A short, snappy handbook detailing why the military may need you, but you really don’t need it
“The Army’s top recruiter, already struggling to meet his quotas this year, said . . . that 2006 would be even harder, and perhaps the toughest year for recruiting since the all-volunteer force began in 1973.” —The New York Times, May 13, 2005
So you’re walking out of school and parked at the gate is a new, bright red Ford Mustang with a hulk of a man in the front seat. He’s sporting a razor cut and wraparound shades. Before you can pass he’s out of the car and blocking your path. “Mind if I take a minute”—he has you by the arm now—“to tell you about the great life in today’s Army and why you should seriously think about signing up?”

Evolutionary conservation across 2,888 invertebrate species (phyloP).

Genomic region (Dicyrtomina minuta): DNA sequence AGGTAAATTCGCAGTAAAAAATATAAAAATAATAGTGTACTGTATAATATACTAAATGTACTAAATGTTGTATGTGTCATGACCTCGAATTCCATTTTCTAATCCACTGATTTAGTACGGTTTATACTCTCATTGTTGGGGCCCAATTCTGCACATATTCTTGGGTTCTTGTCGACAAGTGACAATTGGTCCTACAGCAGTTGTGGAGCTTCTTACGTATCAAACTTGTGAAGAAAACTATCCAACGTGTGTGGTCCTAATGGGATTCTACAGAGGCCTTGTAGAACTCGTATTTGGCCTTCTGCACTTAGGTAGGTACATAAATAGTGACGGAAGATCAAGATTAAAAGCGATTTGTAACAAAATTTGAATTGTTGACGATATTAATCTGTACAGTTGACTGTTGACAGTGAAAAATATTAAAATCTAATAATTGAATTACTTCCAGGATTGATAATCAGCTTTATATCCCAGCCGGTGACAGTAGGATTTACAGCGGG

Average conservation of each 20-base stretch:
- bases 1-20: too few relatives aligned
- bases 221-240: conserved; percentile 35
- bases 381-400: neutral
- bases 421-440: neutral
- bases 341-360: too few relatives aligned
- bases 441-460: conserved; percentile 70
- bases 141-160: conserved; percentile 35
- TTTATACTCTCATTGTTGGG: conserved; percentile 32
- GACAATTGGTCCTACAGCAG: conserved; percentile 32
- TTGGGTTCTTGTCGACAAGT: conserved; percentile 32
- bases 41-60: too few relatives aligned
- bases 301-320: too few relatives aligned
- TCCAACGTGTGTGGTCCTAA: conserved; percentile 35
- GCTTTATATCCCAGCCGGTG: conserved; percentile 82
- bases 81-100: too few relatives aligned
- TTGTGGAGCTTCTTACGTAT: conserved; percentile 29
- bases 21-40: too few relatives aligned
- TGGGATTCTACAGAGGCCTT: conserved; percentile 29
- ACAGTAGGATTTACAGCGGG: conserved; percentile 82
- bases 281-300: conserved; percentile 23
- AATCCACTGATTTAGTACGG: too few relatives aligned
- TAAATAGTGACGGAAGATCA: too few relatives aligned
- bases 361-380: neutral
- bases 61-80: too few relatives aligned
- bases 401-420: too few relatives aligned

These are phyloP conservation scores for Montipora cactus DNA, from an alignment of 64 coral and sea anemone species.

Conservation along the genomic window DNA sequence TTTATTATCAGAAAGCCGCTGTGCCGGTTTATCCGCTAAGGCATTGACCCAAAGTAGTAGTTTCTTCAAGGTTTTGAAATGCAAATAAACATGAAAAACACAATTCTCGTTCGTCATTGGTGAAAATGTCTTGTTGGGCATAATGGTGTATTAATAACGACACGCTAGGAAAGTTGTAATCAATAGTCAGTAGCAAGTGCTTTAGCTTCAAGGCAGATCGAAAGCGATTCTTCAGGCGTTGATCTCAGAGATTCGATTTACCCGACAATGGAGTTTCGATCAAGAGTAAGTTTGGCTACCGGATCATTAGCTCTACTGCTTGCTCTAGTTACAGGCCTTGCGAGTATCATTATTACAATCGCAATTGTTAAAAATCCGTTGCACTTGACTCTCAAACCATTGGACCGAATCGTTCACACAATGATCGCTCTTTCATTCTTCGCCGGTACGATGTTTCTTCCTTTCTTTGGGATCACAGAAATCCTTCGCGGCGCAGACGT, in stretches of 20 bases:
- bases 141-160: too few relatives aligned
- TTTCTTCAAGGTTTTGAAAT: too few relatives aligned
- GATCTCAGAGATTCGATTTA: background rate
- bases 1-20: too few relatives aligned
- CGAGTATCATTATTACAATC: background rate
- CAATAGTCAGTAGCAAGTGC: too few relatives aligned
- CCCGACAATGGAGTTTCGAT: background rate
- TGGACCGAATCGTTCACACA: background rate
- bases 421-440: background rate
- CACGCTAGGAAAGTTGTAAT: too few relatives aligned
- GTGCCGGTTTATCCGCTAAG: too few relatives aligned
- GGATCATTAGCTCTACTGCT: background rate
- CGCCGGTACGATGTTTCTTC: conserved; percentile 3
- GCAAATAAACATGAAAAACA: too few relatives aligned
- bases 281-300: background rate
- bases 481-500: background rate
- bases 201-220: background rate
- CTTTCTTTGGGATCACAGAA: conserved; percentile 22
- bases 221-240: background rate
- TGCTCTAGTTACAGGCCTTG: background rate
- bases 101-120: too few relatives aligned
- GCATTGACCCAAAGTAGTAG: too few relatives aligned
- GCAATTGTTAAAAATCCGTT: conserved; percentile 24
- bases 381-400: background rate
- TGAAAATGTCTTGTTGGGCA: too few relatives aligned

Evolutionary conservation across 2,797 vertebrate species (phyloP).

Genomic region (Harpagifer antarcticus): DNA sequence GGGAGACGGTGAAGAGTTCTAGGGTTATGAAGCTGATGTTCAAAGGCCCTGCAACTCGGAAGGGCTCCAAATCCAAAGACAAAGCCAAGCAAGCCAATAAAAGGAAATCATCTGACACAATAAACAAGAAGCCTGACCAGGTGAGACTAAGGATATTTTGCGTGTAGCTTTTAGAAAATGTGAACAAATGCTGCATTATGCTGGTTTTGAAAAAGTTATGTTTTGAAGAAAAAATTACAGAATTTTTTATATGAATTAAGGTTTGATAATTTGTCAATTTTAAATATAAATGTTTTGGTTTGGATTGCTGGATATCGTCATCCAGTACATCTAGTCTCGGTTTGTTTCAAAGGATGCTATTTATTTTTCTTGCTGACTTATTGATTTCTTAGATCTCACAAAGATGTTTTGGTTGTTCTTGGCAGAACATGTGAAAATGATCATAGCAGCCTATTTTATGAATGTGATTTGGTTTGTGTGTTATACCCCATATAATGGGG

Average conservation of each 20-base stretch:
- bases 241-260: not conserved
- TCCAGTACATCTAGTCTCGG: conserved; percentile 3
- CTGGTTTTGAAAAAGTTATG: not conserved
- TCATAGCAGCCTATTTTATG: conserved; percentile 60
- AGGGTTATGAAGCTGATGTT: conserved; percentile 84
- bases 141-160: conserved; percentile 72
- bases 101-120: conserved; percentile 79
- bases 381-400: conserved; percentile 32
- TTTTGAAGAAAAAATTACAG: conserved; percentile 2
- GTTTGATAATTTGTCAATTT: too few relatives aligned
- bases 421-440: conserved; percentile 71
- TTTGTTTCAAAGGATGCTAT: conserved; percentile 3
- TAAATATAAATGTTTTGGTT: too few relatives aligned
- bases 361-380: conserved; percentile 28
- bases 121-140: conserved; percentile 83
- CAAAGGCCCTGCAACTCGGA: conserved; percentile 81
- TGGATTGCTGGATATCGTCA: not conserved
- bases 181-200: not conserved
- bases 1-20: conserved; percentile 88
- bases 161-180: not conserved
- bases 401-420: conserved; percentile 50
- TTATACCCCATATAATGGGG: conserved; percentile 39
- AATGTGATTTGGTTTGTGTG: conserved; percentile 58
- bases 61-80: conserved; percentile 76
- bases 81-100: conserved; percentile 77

The armed forces are having a tough time attracting new recruits lately, in no small part due to the mess in Iraq. Young people are getting wise to the many excellent reasons not to join the U.S. Military, and this handy book brings them all together, combining accessible writing with hard facts and devastating personal testimony. Contributors with firsthand experience point out the dangers facing soldiers, describe the tricks used by recruiters, and emphasize that there really are other options, even in a sluggish economy. It’s essential reading for anyone thinking of signing up.